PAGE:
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Newtown football title brings joy on 7th anniversary of massacre

NEWTOWN, Conn. — Newtown marked the seventh anniversary of the massacre at Sandy Hook Elementary School with vigils, church services and a moment of joy when the community’s high school football team — with a shooting victim’s brother as linebacker — won the state championship Saturday in a last-minute thrill.

The Newtown High School Nighthawks won the Class LL state championship on a 36-yard touchdown pass as time expired, beating Darien 13-7. The title was the first for Newtown since 1992. The team ends the season undefeated.

Ben Pinto, whose brother Jack was among those killed in the shooting, played linebacker for Newtown.

“The whole town showed out on this special night,” senior Jared Dunn told The Hartford Courant. “We knew we had to bring it home for our town.”

Twenty first graders and six educators were killed at the elementary school on Dec. 14, 2012.

At a remembrance service earlier Saturday, Monsignor Robert Weiss, of St. Rose of Lima Church, expressed dismay about how the spate of deadly gun violence has continued in the U.S. since Sandy Hook.

“On this day seven years ago, we all thought the world was going to change. But it seems we were deluded because the situation has gotten even worse with the violence of guns,” Weiss told a packed memorial Mass on Saturday, Hearst Connecticut Media reported. “We live in fear, we live in anxiety, and yet we live in hope because we know God walks with us.”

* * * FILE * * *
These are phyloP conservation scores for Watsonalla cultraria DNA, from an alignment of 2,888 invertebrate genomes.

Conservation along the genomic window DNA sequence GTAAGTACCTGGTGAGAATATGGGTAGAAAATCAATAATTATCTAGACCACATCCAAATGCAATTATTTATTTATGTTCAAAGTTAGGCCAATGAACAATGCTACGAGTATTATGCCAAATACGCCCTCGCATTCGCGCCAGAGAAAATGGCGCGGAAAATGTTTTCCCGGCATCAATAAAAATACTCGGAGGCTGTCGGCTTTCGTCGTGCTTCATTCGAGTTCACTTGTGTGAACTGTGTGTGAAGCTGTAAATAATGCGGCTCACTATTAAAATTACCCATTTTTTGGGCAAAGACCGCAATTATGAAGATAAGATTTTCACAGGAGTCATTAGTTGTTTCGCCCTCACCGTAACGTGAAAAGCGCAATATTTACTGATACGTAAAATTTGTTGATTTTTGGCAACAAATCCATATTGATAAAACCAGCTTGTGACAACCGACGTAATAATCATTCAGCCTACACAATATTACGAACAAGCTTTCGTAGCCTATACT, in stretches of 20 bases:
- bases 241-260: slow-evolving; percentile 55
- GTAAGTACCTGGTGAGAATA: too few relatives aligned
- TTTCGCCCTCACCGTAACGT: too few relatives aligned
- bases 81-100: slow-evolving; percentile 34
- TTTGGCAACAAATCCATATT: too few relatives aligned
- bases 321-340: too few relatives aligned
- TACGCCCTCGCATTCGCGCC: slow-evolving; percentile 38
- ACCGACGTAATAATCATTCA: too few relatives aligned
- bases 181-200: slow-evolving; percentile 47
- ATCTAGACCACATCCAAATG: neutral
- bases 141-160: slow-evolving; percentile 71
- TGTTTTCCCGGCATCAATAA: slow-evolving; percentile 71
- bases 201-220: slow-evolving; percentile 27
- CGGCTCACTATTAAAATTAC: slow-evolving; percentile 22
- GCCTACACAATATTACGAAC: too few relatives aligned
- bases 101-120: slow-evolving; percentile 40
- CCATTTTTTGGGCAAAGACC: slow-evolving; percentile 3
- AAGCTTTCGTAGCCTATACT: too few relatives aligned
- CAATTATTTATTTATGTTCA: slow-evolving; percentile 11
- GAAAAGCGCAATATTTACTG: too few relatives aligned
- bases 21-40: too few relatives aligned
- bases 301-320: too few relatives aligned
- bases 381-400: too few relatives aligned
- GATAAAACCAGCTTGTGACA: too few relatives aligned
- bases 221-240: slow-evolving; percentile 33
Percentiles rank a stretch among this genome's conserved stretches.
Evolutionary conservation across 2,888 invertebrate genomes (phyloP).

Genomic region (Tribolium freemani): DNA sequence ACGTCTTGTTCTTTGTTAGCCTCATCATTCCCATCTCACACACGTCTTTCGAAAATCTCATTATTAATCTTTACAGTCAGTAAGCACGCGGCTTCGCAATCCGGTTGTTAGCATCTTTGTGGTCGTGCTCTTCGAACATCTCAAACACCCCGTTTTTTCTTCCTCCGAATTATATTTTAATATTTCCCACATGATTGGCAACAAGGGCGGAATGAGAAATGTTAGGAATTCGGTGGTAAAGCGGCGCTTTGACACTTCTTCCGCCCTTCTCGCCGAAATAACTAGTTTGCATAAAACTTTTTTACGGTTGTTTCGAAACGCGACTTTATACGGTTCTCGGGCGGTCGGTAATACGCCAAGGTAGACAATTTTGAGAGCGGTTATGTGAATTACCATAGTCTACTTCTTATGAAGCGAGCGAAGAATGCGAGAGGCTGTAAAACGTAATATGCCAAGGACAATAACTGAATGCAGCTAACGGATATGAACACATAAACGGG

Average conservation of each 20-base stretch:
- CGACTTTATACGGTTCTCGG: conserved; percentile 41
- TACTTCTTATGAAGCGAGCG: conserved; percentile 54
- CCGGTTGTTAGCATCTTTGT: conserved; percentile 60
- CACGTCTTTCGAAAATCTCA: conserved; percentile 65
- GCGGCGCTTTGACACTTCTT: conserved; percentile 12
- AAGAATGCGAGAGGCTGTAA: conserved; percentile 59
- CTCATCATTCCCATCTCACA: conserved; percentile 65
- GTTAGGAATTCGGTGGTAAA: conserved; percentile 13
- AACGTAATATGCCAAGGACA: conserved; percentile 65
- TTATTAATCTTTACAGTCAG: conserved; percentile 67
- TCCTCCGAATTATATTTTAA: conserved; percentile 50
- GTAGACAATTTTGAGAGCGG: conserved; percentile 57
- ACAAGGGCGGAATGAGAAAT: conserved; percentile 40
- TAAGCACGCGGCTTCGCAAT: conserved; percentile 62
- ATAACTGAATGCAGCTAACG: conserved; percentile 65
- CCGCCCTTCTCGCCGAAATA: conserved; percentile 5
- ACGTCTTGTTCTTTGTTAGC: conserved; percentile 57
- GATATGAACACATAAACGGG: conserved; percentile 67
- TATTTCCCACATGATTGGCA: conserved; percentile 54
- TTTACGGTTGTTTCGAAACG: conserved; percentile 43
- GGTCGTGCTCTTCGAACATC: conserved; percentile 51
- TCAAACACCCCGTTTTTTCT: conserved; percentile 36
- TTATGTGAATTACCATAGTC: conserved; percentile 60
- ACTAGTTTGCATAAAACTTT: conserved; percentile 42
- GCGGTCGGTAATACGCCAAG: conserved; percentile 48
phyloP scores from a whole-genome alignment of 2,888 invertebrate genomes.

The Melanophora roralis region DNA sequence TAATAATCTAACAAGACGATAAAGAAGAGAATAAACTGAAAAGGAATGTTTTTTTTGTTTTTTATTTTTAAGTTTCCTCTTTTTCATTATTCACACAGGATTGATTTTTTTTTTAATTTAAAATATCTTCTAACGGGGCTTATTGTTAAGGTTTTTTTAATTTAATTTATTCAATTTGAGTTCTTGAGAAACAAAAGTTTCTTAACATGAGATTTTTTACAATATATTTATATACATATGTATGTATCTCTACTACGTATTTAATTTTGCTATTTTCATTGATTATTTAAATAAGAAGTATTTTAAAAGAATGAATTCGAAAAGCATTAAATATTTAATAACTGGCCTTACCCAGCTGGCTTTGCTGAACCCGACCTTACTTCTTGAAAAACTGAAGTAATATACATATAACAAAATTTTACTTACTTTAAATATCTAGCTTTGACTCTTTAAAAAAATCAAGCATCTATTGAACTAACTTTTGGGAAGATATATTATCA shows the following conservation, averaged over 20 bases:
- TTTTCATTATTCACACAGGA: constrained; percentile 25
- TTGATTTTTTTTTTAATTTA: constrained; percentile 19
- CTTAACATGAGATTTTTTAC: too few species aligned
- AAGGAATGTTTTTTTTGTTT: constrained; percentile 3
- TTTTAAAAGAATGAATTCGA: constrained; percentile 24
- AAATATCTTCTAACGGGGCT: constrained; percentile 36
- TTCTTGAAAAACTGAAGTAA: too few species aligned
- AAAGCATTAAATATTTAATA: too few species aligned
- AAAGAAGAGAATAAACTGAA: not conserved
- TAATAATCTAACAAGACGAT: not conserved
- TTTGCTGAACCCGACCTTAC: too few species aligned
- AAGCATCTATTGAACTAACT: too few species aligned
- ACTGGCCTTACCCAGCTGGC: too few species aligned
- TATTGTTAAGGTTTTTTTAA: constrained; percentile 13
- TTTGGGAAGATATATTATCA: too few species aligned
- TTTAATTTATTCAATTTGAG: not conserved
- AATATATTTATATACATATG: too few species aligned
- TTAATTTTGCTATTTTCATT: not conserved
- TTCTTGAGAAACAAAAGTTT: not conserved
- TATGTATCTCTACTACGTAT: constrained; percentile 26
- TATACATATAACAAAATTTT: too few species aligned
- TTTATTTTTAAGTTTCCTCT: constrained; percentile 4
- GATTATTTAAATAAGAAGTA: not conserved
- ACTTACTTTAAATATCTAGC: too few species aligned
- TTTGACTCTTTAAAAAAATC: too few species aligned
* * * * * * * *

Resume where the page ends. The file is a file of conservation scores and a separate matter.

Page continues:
According to Connecticut Against Gun Violence, which helped to organize vigils held in the state on Saturday, more than 700,000 Americans have been killed or injured in gun violence since the Sandy Hook shooting.

The annual memorial Mass at St. Rose of Lima began with the traditional reading of the names of the Sandy Hook victims. A bell was solemnly rung after each name was recited.

While seven years have passed, many in the small community of Newtown still struggle to cope with the magnitude of the tragedy.

“Just when I thought I was moving past the difficult part of this experience, it comes back. And I know it is like that for a lot of us in Newtown,” Rabbi Shaul Praver said during an interfaith service at Newtown Congregational Church.

Weiss was overcome by tears at the end of his homily.

“I am asked all the time how we are doing — how our families are doing — and my answer is, ‘I don’t know,’ because every day brings something new,” Weiss said. “All we are given is what we have here this morning.”

Gov. Ned Lamont ordered all state and U.S. flags in Connecticut to be flown at half-staff from sunrise to sunset on Saturday in remembrance of the Newtown victims.

“The tragedy that occurred that day is one of the worst in our history,” Lamont, a Democrat, said in a statement. “But in its aftermath, we witnessed an unprecedented outpouring of humanity, hope, and kindness cascading into our state from over the entire world, spreading a message of love that we must proactively protect.”

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